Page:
[Photo: C. Hélie. All rights reserved.]
Shall we talk about Amazon again? Doing so might give some of us a break from the neverending discussion about the artifacts of modern life: Facebook, Google, the iPad or the iPhone. I could rave about any of those businesses and their products, or I could lament their soulless attacks on small enterprises that fail to make and sell products by the millions. I could call for a boycott, or I could find a way to participate in their growth. The one constant is their growth and, we end up finding them everywhere, not unlike an invasive species, they become part of the landscape, and we forget how the original ecosystem looked.
Even the people who said they loved browsing at their local bookstore ended up doing just that, browsing, maybe even sitting down to read the first chapter of a new book, then putting it back on the shelf, coffee stains included, and buying it from Amazon or other discounter the following day. I bought from Amazon whenever I needed a title that wasn’t the shelves, or in the warehouse, of any bookstore. I was lured by offers that would reduce shipping costs to nothing. We have all participated in Amazon's growth. It's a growth that, to a certain degree, has simplified book distribution and marketing.
It all seems so surprising, to find out, on a regular basis, that Amazon entered this or that other business. Today I received an email from a San Francisco author, Vincent Meis, indicating there were “several ways to purchase” his book, Tio Jorge. One was to send him a cheque, and in return he'd send a signed copy. I opted for that one, it felt quaint but so... simple. Another was through createspace.com, which turns out to be, you guessed it, an Amazon company. Vincent indicated that he would get a better royalty this way than if you bought it through Amazon, where you can buy the Kindle ebook version. Should you prefer to hear Vincent's lovely voice, he has read his novels into a series of podcasts on podiobooks.com; his books aren't available on audible.com, an Amazon company, which sells audio books by established publishers. Someone in Seattle has probably noticed that’s a gap to be filled one of these days.
There's much to be said about seeing how things go and adapting. Unlike traditional retailers, Amazon has developed ways to include people who otherwise would have looked for every opportunity to fight it as the giant predator it has always been.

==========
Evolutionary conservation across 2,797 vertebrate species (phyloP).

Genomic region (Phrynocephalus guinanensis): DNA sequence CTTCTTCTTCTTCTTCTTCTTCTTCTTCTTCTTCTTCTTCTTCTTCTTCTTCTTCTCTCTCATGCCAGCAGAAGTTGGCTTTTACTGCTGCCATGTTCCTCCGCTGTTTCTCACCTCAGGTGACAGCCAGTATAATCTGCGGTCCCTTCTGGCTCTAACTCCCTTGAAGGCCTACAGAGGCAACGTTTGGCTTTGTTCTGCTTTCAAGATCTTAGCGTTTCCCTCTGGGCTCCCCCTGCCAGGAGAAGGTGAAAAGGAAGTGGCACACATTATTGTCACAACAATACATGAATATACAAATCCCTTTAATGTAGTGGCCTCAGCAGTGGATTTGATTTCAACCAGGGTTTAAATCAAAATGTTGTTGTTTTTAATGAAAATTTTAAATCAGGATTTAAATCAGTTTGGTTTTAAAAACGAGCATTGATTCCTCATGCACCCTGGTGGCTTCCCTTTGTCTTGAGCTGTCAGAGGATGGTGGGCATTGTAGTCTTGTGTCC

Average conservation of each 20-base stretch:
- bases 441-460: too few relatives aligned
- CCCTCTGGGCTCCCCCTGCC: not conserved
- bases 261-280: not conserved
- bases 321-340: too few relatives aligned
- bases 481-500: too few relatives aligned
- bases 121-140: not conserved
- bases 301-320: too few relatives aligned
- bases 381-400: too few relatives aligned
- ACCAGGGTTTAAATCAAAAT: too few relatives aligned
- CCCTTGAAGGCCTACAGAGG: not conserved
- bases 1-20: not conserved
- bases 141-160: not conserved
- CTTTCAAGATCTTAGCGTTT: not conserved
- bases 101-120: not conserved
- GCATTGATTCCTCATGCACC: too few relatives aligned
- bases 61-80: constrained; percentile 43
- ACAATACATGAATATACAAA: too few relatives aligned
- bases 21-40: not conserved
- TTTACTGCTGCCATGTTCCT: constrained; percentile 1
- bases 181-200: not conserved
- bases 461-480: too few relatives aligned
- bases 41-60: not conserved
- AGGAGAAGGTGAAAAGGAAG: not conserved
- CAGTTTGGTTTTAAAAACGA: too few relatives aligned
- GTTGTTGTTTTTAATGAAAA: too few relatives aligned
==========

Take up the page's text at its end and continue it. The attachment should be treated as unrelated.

Not even ten years ago, Vincent's book would be sitting in a warehouse, at a high cost to him and his publisher, and he would hesitate to write another one. Now it is printed on demand, or sold in ebook format, requiring no storage costs other than a few megabytes on a computer disk. Had I had to wait to see it in a bookstore, had I not been able to view and hear parts of it, I wouldn't think about buying it. All this has been made possible in part by the Amazon empire. Even when an author uses another print-on-demand service like lulu.com, it seems imperative to have it listed on amazon.com, to give it more prestige. I think authors have bought the right to say, “Yes, my book is on Amazon,” when asked at dinner parties. Ironically that sounds better than being called a “published author.”
Bear in mind that Jeff Bezos, founder of amazon.com, would not have started an actual bookstore. What he designed was a system of storage and delivery that could be replicated for practically any product that is easy to ship to people's suburban homes. The growth is inevitable, and in a sense it is smarter, even though it engenders a monster. As we consider the limitations of our earth's resources, streamlined operations start to make sense, and trips to the mall feel silly. We need to move on, see the wave coming, and ride it. (Warning: it may be like a tsunami.)
This letter was prompted by the recent broadcast of Your Call, a radio program from San Francisco that you can listen to online. Follow the links to more interesting articles at yourcallradio.org.
© Guy Tiphane 2012
Guy Tiphane grew up in Laval and obtained an M.Sc. In Computer Science from Université de Montréal. He joined the founding team of Logitech, first in Switzerland, then in California, to write innovative software and to include users in the design of software and hardware. He obtained an M.A. in English Literature from Notre Dame de Namur University (Belmont, CA), winning the thesis award for his collection of short stories, Heating up the Fog. He lives in Berkeley.
[Photo: C. Hélie. All rights reserved.]
While the Miron biography is a considerable assessment of the one of the great figures of nationalist Quebec, the publication this month of a new novel by Catherine Mavrikakis is an event, too, and one of the surest signs of vitality among a younger generation of Quebec writers.
And then there's Perrine Leblanc, aged 31.
This is a fairy-tale victory for Justin Trudeau. An extraordinary triumph: a majority in Parliament, Liberals elected in every province—even Alberta—and all three territories; a clean sweep of the Maritimes; an entirely unanticipated forty-seven seats in Quebec. And, best of all, no more Harper.